Iraq violence: Bomber targets Shia mosque in Kirkuk
A suicide bomber has attacked a Shia mosque in the northern Iraqi city of Kirkuk, killing at least eight people, police say.
The mosque was being attended by relatives mourning victims of violence in the city the day before.
Hours earlier, at least 12 people were killed in car bomb attacks on mainly Shia districts of the capital Baghdad.
On Wednesday, at least 34 people died in bomb attacks across Iraq, several of which targeted Shia areas.
Iraq has seen a sharp increase in sectarian violence in recent weeks.
It comes amid growing tension between minority Sunni Arabs and the Shia-led government.
In the latest attack in Kirkuk, a bomber was stopped by police from entering the building and detonated an explosives-rigged belt near the entrance, a senior police officer was quoted by AFP news agency as saying.
At least 18 people were wounded, he added.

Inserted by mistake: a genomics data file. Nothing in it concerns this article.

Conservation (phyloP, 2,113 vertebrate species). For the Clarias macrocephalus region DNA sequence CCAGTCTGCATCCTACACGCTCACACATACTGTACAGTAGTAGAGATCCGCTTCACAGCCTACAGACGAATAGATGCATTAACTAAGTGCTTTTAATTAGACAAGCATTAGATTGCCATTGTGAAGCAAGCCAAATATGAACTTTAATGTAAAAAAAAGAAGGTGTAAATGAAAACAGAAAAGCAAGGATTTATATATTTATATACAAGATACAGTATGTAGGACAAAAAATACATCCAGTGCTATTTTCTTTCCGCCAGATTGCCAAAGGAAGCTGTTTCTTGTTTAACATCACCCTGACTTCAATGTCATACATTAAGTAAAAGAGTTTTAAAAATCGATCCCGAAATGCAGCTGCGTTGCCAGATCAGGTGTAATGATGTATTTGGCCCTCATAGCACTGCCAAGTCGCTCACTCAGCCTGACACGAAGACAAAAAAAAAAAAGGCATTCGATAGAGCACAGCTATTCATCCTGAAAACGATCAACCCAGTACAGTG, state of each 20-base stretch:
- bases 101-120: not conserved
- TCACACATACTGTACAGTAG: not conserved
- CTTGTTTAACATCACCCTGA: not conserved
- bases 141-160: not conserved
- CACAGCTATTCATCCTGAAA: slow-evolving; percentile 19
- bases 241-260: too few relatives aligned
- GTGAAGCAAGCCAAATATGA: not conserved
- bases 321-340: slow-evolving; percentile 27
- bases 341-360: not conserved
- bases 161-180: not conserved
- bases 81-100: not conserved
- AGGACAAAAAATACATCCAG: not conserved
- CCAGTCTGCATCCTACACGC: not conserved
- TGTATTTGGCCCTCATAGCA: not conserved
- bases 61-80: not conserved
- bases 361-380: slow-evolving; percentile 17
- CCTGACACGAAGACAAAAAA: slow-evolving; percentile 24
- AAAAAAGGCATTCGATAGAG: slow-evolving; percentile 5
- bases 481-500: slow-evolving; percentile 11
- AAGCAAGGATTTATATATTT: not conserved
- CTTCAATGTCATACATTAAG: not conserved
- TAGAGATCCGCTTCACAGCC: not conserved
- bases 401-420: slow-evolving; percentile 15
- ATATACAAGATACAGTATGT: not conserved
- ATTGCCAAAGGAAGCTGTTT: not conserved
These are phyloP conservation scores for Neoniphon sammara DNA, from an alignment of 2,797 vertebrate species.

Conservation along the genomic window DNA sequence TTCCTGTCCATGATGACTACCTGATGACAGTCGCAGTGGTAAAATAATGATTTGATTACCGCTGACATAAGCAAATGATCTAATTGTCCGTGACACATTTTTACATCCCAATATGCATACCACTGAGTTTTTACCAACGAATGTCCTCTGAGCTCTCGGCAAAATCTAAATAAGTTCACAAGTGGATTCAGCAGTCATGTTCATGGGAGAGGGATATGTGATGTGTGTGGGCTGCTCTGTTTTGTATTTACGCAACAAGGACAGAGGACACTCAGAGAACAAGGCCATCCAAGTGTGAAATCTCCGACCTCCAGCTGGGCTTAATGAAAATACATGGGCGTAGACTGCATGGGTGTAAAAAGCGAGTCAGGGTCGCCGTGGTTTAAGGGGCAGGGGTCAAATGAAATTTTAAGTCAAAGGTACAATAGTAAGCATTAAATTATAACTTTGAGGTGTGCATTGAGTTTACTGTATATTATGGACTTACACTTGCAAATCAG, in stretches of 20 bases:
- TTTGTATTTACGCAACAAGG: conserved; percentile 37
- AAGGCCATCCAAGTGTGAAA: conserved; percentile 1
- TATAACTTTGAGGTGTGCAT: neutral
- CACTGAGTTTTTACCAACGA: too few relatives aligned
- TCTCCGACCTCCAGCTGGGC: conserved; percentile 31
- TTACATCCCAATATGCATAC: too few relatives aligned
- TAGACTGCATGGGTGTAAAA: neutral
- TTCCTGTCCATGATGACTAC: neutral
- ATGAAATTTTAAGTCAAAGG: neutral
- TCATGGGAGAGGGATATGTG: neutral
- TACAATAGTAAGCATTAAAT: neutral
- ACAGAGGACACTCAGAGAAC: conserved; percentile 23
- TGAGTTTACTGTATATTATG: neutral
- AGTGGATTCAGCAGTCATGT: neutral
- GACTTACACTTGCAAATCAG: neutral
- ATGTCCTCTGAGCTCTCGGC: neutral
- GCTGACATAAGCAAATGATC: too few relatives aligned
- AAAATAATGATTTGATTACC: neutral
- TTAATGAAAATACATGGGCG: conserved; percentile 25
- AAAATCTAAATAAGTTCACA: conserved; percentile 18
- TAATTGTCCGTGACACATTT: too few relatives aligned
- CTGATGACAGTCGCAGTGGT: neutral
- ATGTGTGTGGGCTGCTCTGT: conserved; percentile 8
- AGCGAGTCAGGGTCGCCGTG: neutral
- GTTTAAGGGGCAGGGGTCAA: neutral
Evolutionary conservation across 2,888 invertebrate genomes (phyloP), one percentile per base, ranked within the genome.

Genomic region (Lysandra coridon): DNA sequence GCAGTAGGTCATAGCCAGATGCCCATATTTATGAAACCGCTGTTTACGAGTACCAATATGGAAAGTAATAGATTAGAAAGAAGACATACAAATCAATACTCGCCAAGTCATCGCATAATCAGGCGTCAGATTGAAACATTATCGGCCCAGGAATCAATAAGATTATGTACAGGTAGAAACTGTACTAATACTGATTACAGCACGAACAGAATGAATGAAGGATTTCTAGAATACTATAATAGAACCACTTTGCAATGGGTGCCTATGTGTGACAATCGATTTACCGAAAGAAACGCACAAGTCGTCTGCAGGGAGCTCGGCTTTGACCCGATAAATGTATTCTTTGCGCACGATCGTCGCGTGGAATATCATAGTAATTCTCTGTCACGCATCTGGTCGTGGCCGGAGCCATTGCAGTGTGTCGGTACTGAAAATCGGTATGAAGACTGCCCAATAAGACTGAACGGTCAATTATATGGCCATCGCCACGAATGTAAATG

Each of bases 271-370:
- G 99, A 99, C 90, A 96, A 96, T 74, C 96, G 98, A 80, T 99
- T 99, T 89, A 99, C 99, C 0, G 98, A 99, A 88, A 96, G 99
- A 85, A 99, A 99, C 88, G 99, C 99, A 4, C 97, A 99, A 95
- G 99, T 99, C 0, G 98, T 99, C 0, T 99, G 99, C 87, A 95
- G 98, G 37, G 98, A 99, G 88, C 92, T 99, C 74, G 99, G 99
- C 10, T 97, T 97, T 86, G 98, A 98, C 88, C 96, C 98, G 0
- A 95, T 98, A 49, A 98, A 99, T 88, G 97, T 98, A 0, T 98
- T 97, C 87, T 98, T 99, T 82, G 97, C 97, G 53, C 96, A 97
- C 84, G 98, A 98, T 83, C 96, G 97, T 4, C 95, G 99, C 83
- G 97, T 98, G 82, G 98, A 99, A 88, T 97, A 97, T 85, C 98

Police in Baghdad said a car bomb killed nine people near a bus and taxi stop during Thursday morning's rush hour in the city's eastern district of Sadr City.
"When the explosion happened, it was chaos," said shop owner Hussein Mahdi.
"People were running everywhere to evacuate the victims. I saw two bakery labourers who were completely burned."
Shortly afterwards, another car bomb hit a small market at a taxi stop in Baghdad's eastern suburb of Kamaliya, killing three civilians, police added.
In Wednesday's violence in Kirkuk, a car packed with explosives blew up near a government building in the city centre, killing eight people.
An hour later another car bomb exploded in the same area, killing two children.
In Baghdad, 11 bombs were detonated on Wednesday evening in predominantly Shia districts. Most were car bombs, at least two targeting restaurants.
Sadr City was worst hit, with three bombs killing seven people and wounding another 37.
Violence across Iraq over the past month began after an army raid on a Sunni anti-government protest camp near the northern town of Hawija that left 50 people dead.
The demonstrators accused the government of targeting the Sunni community.